I did live in NZ for two years though, so I would say it's not that big of a deal whether you locate in Wellington or Auckland for work, you can drive between the two cities. They are both on the North Island. Not close, but you can drive it.

R,
  • 0

#11 JamesJJ

JamesJJ
  • Basic Members
  • PipPip
  • 13 posts
  • Cinematographer

Posted 21 June 2006 - 08:36 PM

Thankyou all for the positive and humorous responses. If anyone else would like to post please do so. I know for one the UK has lots of jobs in film so it shouldnt be a problem to get a job there. So does American. However i was thinking of staying closer to home if i can help it. NZ might be a good choice.
  • 0

#12 Richard Boddington

Richard Boddington
  • Sustaining Members
  • 5482 posts
  • Director

Posted 21 June 2006 - 09:23 PM

I assume you know you can't just show up in LA and tell US immigration you're there to work in movies. They'll be turning you around and sending you back to Auzzie. Work permits can take years. Your best bet is a H1B but you need an US employer to hire you full time, unless you're amazing that is unlikely to happen.

Even better, go to the US as a visitor and marry an American (if you're single). That is the fastest and easiest way. Find some 50 year old single woman, chat her up, marry her, divorce her once you have your green card. You're in the clear smile.gif

R,
  • 0

#13 Brian Wells

Brian Wells
  • Sustaining Members
  • 438 posts
  • Other

Posted 22 June 2006 - 12:00 AM

"I know for one the UK has lots of jobs in film so it shouldnt be a problem to get a job there."

Sure hope Phil doesn't get wind of that! B)
  • 0

#14 Ram Shani

Ram Shani
  • Basic Members
  • PipPipPipPip
  • 735 posts
  • Cinematographer
  • isreal

Posted 22 June 2006 - 02:25 PM

mybe i am mambel jambel but what abuot hong kong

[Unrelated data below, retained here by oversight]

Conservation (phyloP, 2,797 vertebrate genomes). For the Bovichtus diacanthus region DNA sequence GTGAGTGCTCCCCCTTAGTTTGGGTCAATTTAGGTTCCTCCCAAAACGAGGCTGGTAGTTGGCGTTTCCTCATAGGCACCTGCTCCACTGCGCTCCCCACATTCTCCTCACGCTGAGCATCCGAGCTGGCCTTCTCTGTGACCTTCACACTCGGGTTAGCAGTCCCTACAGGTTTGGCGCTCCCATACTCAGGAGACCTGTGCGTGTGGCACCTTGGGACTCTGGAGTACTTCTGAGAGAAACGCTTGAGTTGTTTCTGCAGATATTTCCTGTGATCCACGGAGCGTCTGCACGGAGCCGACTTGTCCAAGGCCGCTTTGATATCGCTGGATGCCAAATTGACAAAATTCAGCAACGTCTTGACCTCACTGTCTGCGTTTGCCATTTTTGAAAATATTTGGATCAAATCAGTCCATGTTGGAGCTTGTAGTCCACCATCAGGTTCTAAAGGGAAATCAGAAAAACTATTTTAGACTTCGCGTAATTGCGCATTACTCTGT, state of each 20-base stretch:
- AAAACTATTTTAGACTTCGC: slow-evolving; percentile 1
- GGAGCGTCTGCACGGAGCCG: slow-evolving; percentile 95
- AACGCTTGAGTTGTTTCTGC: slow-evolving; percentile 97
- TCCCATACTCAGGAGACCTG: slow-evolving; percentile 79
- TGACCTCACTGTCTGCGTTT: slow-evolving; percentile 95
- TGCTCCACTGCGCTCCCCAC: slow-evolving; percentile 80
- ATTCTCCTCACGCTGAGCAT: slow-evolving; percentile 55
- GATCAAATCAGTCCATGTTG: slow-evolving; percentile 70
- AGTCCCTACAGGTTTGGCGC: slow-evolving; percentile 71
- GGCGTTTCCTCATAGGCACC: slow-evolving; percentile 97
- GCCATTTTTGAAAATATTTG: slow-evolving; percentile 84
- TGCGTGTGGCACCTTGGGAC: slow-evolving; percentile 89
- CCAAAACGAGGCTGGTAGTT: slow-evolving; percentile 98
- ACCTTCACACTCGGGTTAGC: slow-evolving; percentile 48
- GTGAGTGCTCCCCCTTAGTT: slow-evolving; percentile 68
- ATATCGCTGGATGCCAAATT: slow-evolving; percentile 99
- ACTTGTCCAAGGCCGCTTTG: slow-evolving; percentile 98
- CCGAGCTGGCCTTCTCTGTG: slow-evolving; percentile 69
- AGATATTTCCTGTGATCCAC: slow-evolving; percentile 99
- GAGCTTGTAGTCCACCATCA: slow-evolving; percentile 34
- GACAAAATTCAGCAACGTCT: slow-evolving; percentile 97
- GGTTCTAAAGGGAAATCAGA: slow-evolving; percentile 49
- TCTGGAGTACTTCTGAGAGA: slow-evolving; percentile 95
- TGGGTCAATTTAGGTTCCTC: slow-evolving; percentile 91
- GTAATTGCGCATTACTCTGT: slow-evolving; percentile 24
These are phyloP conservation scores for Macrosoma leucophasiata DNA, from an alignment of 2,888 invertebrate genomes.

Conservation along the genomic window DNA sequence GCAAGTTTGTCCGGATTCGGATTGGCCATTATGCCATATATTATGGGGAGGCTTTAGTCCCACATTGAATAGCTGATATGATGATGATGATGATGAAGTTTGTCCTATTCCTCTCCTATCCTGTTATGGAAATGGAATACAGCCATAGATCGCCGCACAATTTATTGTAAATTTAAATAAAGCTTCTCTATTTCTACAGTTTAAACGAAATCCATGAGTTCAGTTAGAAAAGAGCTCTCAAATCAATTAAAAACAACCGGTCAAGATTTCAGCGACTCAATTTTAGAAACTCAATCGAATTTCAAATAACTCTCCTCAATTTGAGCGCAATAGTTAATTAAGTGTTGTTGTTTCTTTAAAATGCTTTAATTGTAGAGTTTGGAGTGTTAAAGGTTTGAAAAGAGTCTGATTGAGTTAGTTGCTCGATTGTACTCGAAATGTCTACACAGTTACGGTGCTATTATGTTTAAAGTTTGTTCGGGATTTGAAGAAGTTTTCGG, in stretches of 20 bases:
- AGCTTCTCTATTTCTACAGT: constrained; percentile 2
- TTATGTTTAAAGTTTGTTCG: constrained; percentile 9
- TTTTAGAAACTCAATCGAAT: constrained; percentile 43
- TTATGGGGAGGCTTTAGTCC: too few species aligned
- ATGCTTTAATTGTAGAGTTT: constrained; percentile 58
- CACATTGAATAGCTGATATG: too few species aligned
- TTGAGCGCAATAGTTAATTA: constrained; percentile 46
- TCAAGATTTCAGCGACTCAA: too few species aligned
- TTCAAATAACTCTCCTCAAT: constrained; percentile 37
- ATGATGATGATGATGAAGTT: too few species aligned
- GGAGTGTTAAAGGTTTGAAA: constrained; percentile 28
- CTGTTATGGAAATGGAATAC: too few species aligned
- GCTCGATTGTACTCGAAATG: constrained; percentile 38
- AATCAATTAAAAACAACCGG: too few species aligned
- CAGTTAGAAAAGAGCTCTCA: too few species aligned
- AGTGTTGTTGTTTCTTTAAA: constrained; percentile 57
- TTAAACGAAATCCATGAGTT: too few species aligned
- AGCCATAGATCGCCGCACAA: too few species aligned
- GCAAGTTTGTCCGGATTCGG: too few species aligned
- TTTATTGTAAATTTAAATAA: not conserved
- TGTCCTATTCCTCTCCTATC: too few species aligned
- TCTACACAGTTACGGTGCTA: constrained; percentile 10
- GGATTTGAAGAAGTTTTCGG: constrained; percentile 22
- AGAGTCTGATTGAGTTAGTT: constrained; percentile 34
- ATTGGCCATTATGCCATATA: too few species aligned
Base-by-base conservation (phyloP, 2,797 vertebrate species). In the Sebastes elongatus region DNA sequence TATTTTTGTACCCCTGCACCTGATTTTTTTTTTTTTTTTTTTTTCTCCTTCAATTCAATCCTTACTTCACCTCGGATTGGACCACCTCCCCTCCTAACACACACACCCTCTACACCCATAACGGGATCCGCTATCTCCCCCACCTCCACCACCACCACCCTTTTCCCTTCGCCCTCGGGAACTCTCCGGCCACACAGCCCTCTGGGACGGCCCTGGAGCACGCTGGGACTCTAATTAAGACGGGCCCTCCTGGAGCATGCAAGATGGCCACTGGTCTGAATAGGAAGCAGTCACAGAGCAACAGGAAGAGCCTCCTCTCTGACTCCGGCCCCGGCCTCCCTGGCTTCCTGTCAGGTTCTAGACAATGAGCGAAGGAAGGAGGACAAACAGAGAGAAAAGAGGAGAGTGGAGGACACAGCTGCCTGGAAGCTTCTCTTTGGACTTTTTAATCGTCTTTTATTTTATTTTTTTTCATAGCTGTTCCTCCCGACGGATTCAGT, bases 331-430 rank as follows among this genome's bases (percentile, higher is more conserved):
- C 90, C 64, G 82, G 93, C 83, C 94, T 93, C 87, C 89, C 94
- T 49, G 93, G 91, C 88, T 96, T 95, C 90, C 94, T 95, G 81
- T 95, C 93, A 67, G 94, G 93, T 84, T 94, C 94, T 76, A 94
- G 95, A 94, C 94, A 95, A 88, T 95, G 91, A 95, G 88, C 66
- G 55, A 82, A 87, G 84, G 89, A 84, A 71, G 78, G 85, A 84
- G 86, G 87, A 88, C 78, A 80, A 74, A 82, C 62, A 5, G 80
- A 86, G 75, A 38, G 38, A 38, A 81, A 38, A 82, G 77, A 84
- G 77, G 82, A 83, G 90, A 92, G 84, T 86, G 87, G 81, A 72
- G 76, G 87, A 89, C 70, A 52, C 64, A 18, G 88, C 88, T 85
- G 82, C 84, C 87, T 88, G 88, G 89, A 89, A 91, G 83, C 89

it got to have big industry


am i wrong???
  • 0

#15 Richard Boddington

Richard Boddington
  • Sustaining Members
  • 5482 posts
  • Director

Posted 22 June 2006 - 04:05 PM

Actually don't forget the biggest film industry in the world, INDIA.

R,
  • 0

#16 Brian Wells

Brian Wells
  • Sustaining Members
  • 438 posts
  • Other

Posted 24 June 2006 - 03:25 AM

I feel like the last generations "DP" who once held the power over all photography is quickly changing hands to the new leader: The Animator. This person has the ultimate power to manipulate. While that has nothing to do with cinematography, it might be a viable career path. I know several animators who shoot "on-the-side" and are very good at it. So, it's not an either/or thing. You can do both, but may find more immediate financial success on the post side of things. Seems like there are always job opportunities available in post production -- particularly for editors who are also skilled at the various types of compositing. The barrier to entry of node based compositing (Apple Shake) dropped $2,500.00 earlier this week. At the new price, $499.00, it's actually cheaper than some of the plug-ins it includes! All that to say this: If your goal is to work "in the industry" then at least consider learning some skills that production companies need. Photographers are dime a dozen.
  • 0

#17 JamesJJ

JamesJJ
  • Basic Members
  • PipPip
  • 13 posts